Firstly note that United Club membership also allows up to 2 guests - same as the United Club Card. The higher 'plus Spouse' rate means that you both get a card, and thus can both enter when travelling separately. The price you've stated is also only correct for someone without any status in United's Mileage Plus program - the higher your status, the lower ...


3

I received a United voucher for giving up a seat a year ago, and assuming they haven't changed on the meantime, here are the terms and conditions I was given: In particular, #3 seems to tell me that you can't use the voucher for anything but credit toward a flight ticket: The certificate may be redeemed for credit up to its face value only toward ...


3

SFO has multiple terminals with separate secure areas. Since there are multiple exits, they have signed "meeting points" for different gates. The staff assisting will deliver the passenger to that point at least (although most that I've worked with will assist and take the passenger to baggage arrival as well if requested). I did this about 12 months ago. ...


3

Websites generally err on the side of caution. You should be fine with an hour on a Thursday morning given that you're not checking luggage. If you can check in and get a boarding pass before getting to the airport, and you are getting there on the light rail, the Skyway Checkpoint 5 stories above the light rail exit usually has a fairly short line. ...


3

There are a lot of variables that determine how long it will take to get to the gate. I live in Duluth and over the past fifteen years I have been through MSP a lot. The time-to-gate has varied between 20-minutes and 90-minutes. I can't say I have personally ever waited for two full hours, but I can also see how easily it could take that long. Checking a ...


3

Check in should always be done with the airline actually operating the first flight, even in the case of codeshares, so here it is Jet Airways. If you show up at the United desk, they may accept your check-in, or more probably redirect you to the Jet desk. I don't know what you mean by "partner airlines", but I see that Jet is not a Star Alliance member, so ...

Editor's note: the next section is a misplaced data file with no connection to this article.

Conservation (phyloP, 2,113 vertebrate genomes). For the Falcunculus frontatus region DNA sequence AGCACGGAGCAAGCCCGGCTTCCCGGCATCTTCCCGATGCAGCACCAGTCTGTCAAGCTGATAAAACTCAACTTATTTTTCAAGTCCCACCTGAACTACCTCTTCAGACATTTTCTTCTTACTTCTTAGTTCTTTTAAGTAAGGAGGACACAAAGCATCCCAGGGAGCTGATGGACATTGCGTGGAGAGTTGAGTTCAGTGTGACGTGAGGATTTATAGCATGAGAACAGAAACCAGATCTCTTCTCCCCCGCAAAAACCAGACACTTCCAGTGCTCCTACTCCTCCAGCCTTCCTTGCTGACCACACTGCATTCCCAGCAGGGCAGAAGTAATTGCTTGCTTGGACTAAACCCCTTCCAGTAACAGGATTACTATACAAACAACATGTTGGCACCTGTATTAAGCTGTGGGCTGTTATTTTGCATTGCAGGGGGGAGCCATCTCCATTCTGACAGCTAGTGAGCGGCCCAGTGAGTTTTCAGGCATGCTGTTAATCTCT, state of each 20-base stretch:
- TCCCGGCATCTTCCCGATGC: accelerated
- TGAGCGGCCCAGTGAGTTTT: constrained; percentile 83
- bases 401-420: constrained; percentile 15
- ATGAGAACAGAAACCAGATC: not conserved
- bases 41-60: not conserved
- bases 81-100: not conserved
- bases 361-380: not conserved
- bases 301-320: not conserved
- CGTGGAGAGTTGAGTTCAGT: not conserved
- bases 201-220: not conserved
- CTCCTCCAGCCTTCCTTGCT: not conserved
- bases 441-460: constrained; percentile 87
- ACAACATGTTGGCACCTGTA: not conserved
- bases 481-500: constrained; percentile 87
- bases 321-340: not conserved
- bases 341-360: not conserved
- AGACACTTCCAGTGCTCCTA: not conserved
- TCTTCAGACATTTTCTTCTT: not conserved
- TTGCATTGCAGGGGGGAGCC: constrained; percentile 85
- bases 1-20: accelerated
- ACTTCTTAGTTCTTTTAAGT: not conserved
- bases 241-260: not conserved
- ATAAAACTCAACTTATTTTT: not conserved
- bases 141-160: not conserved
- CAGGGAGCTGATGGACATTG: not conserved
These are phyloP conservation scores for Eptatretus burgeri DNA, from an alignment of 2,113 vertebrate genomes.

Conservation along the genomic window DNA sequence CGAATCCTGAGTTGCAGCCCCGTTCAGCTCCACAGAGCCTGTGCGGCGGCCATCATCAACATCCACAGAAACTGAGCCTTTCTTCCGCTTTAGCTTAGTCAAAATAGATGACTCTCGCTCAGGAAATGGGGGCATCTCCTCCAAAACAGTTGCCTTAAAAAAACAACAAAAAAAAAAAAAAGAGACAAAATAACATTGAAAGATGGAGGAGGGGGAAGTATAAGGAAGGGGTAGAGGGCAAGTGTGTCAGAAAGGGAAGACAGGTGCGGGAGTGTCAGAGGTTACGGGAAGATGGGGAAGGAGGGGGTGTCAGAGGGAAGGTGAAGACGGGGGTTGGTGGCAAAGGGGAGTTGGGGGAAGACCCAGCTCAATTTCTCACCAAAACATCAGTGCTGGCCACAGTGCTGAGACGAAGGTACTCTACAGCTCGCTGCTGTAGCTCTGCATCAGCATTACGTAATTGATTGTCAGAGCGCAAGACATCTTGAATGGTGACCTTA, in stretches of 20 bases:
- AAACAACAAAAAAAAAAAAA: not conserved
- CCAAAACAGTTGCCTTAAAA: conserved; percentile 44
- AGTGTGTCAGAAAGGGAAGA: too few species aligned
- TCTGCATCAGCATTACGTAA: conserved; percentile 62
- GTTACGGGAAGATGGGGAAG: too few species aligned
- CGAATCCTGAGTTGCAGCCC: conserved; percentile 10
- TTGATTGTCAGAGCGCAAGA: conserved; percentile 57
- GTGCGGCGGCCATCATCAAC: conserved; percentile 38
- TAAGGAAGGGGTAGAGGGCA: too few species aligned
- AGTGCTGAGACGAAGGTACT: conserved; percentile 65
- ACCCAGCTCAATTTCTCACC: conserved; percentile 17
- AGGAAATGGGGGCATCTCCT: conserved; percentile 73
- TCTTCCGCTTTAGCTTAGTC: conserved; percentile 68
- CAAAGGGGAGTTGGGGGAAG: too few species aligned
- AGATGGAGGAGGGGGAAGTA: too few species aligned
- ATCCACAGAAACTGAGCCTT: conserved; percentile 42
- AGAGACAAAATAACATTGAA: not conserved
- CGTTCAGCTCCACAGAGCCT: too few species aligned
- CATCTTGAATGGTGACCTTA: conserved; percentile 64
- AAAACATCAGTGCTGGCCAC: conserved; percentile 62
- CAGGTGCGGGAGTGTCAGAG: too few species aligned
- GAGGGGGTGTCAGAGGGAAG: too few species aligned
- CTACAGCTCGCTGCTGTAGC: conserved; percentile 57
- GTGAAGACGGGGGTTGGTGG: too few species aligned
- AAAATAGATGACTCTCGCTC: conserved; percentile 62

2

I find this astonishing, but it seems the answer is no. According to the computer reservation system, United Airlines has signed interline baggage agreements with the following airlines: MAY CHECK BAGGAGE TO AA AB AC AF AH AI AM AR AS AV AX AY AZ A3 BA BB BE BI BR BT BW CI CM CO CS CX CZ DL EI EK EN EQ ET EV ...


2

You should tell the staff that you have another flight when you check in at the first airport. They may help you to transfer


2

Single reservation? Then the airline will interline it. Two tickets? You do it (you can try to beg for checking it through, after all Lufthansa owns partially and codeshares with LuxAir so an interline agreement is likely).


2

Yes, something has changed. As explained in this article, the change was announced in June 2014, and went live in March 2015 United have put up a fairly good special website about the update at mileageplusupdates.com, which I'd suggest you review. The number of miles you get, when flying on United or United Express now depends on two things: How much you ...


2

Try something with the following format: mm/dd/yyyy Such as 10/30/1981 for 30th of October 1981. If it still does not work, try again with different browsers, in this order: Firefox Google chrome Internet explorer (minimum version 10)